Mikaela Shiffrin Becomes Youngest Olympic Women's Slalom Champion
KRASNAYA POLYANA, Russia — Before coming to Sochi, Mikaela Shiffrin had envisioned this moment. The reigning slalom world champion, she had visualized herself standing on top of the podium.
Ahead after the first run of women’s slalom, she was on the chairlift going up for her second run when she teared up.
“I was like, ‘This actually might happen, and I don’t know what to think if it does,’” she said.
Then it did happen. The 18-year-old slalom wunderkind overcame a bobble in the second run to win the United States’ first Olympic gold medal in women’s slalom since 1972. Shiffrin also became the youngest ever Olympic gold medalist in women’s slalom.
“You can visualize this in your head, and you can mentally prepare, and you can make the moment happen, and create your miracle,” Shiffrin added. “But when it does happen, it’s hard to put into words how incredible it is.”
Shiffrin beat her long-time idols Marlies Schild and Kathrin Zettel, both from Austria. Schild earned the silver medal with Zettel taking bronze.
In her first Olympic Games, Julia Ford was the only other American to finish the slalom. She placed 24th. Megan McJames skied out in the first run, and Resi Stiegler caught a tip in the second run.
A heavy favorite to win the slalom, the unflappable Shiffrin did not disappoint, and coach Roland Pfeifer was confident that his slalom ace would win.
“She (said), ‘I’m going to win this thing, I’m going to do the same as Ligety did, I’m the world champion, and I’m just going to do it,’” said Pfeifer. “That made me really comfortable.”
But the win did not come as easily as Pfeifer hoped.
Under the lights at Rosa Khutor Alpine Center, Shiffrin was the sixth skier on course, right behind two-time Olympic gold medalist Tina Maze and right before Schild, a four-time overall world cup slalom winner. Schild, 32, first competed at the Olympic Games in 2002 when Shiffrin was in first grade.
While others hung on their edges on the tight course, Shiffrin danced around the gates as if doing the quickstep. By the end of the first run, she was 0.49 ahead of 2010 slalom gold medalist Maria Hoefl-Riesch.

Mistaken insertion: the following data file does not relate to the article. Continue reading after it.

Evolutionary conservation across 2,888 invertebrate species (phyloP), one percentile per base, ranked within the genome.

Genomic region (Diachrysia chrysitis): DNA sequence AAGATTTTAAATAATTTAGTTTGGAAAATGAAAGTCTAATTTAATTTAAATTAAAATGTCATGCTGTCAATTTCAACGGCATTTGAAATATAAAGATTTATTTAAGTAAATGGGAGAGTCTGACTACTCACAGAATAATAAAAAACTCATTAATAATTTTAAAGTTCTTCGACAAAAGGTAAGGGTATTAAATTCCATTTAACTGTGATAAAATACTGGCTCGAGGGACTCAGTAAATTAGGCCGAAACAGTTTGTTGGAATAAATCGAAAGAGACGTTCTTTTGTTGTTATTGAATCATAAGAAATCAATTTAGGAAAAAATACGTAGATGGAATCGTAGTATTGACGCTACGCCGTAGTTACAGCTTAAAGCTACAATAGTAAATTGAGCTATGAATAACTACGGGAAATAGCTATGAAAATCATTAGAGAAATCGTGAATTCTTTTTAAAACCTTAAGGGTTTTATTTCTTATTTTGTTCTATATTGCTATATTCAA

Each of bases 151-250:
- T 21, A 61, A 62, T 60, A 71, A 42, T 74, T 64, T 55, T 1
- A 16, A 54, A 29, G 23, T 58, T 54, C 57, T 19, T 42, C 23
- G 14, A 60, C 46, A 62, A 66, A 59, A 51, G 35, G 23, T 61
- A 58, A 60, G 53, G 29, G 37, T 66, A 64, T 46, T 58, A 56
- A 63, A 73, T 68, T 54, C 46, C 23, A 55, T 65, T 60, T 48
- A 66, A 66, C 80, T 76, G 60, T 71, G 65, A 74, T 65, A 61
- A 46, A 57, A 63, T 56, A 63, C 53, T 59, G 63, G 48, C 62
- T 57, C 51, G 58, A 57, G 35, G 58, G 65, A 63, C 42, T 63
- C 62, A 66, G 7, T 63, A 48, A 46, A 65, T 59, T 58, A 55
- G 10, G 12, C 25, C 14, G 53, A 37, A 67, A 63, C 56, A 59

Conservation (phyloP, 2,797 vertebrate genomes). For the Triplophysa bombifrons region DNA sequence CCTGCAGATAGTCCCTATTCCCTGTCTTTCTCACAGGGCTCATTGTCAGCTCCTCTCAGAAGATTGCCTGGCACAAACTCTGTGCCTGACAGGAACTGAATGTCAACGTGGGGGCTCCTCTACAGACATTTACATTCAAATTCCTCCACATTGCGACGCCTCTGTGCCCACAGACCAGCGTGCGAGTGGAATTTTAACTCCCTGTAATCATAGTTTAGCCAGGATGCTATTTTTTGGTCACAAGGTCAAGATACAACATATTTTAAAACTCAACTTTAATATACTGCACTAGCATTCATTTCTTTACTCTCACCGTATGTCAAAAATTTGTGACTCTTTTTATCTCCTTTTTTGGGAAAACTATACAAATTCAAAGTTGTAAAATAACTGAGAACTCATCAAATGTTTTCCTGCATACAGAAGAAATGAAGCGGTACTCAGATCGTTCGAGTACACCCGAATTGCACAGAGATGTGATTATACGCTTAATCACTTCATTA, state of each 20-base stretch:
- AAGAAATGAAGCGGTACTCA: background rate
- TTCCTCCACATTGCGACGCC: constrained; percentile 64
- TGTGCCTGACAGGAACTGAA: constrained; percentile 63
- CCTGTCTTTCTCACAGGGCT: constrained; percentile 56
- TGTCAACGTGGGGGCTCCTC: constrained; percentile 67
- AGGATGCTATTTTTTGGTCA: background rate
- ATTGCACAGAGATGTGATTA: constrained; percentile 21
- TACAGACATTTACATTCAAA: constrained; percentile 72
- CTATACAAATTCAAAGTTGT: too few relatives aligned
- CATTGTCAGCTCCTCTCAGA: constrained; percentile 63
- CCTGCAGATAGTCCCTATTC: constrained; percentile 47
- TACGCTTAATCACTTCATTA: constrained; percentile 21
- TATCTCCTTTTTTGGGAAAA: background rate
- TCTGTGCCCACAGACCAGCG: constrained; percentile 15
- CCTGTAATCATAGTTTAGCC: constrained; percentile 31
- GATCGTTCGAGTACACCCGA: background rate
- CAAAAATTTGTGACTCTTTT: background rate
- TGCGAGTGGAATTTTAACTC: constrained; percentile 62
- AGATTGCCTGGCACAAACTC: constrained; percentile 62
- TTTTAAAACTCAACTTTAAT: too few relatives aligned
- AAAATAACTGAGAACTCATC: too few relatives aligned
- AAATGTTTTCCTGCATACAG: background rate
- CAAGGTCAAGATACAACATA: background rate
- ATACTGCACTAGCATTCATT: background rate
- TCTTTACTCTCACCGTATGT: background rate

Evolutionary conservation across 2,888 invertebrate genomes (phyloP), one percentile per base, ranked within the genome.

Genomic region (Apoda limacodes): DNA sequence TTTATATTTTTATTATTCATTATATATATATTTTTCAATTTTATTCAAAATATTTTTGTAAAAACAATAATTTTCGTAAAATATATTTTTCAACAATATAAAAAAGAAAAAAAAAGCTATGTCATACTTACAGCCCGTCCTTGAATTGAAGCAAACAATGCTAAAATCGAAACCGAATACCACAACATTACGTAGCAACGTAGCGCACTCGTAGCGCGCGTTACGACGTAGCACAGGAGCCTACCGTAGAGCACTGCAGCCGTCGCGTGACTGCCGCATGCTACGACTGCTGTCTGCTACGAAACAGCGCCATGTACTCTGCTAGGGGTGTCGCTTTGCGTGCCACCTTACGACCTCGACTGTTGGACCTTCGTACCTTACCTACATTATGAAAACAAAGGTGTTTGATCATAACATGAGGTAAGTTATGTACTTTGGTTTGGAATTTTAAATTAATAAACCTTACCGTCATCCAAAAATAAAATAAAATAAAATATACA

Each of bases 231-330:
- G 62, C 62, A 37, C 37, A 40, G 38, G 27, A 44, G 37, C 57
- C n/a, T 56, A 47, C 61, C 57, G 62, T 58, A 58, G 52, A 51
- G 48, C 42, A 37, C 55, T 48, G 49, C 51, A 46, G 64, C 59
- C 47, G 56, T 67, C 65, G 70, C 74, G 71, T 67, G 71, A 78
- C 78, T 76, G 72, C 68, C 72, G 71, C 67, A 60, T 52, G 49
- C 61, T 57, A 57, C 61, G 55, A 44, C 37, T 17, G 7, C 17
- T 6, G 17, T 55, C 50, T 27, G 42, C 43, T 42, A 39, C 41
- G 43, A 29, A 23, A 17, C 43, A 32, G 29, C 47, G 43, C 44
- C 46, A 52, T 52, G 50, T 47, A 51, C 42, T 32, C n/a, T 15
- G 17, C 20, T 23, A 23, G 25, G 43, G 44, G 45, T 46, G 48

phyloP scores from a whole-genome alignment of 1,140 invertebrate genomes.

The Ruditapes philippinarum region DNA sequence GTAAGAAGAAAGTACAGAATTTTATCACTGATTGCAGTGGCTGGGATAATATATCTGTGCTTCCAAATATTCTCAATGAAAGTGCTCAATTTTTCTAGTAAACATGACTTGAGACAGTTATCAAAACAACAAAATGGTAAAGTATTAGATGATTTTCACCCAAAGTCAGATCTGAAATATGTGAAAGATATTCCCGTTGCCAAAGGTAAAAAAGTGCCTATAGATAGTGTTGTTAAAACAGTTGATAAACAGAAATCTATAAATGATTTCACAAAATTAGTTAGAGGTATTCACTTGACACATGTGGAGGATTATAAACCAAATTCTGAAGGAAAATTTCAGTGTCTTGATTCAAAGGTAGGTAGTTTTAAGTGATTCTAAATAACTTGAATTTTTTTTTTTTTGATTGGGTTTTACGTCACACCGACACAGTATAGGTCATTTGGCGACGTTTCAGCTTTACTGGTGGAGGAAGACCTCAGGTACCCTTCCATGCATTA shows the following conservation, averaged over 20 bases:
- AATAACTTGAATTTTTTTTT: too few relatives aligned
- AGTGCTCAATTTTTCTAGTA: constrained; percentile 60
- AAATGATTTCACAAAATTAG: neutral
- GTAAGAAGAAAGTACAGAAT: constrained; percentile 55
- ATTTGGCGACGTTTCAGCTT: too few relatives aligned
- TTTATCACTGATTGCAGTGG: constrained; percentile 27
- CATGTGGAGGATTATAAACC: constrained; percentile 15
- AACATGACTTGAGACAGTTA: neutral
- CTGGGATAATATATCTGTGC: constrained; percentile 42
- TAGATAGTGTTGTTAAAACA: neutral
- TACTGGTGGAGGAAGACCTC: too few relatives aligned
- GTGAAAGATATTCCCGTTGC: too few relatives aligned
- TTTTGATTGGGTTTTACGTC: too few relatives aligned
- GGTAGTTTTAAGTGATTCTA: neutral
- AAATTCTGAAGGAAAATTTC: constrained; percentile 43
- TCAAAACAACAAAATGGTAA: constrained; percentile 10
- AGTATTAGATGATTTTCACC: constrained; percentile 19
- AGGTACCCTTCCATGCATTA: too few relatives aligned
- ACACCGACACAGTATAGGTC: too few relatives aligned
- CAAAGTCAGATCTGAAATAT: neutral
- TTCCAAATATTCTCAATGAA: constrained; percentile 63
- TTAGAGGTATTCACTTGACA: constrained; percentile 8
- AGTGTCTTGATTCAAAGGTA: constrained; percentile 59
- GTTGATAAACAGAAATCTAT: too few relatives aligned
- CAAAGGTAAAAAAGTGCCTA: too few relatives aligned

“Mostly my plan was to move my feet a little bit faster than everybody else,” Shiffrin said. “I guess I moved them about 0.5 faster.”
Between runs, Shiffrin’s mom, Eileen, noted that her daughter was not nervous. They did a word search and listened to music, and Eileen’s only advice was, “Just don’t give this away; you don’t have to do 110 percent, but don’t give it away.”
Shiffrin agreed that she was calm but did admit to suffering nerves in the hours before the first run.
“There were a couple points throughout the day where I was like …” — she pretended to hyperventilate — “‘Oh my God, here we go.’”
Second run, Shiffrin charged out of the start. But then disaster almost struck. She hit soft snow, and her outside ski shot out. At the bottom, Eileen felt as if her heart would stop beating, and Pfeifer thought it was over.
“That was pretty terrifying for me,” said Shiffrin. “I’m like, ‘Alright, I’m going to just go win my first medal.’ Then, in the middle of the run, I’m like, ‘Guess, not.’ Then, I was like, ‘No, don’t do that. Do not give up. You see this through.’”
Her mom credited her daughter’s success to a similar mistake she made at a world cup slalom in January. Shiffrin watched video of that race over and over and said, “You know, I just need to learn if I have a mistake like that, I’ve got to get going faster, and I can save the race.”
She did save the race. And the Olympic gold medal, another highlight in her rapid rise in the ski world. Four years ago, while competitors such as Zettel and Riesch skied at the 2010 Olympic Games, Shiffrin was 14 years old and blowing away the competition by 3.36 seconds in slalom at Trofeo Topolino, a top international junior race — and she beat all the boys too.
Asked what makes her teammate so good, two-time Olympian Resi Stiegler explained that Shiffrin is really consistent.
“She trains the same way she races, and she’s got a lot of confidence,” said Stiegler. Those two things together are almost unbeatable.”
Shiffrin’s father, Jeff, said it’s about process — a philosophy he and Eileen have promoted.
“It’s about improvement, it’s not about winning,” he said. “It’s about sticking with it, and ‘I have to be better tomorrow than today if possible.’”
But today, Shiffrin did win, and she was especially thrilled to share the podium with her heroes, Schild and Zettel.
“They’re my greatest idols, and I used to watch them ski since I can remember,” she said. “I really modeled myself after them. So to be able to be in this moment with them … I’m really happy about it.”
Peggy Shinn is a freelance contributor for TeamUSA.org. This story was not subject to the approval of the United States Olympic Committee or any National Governing Bodies.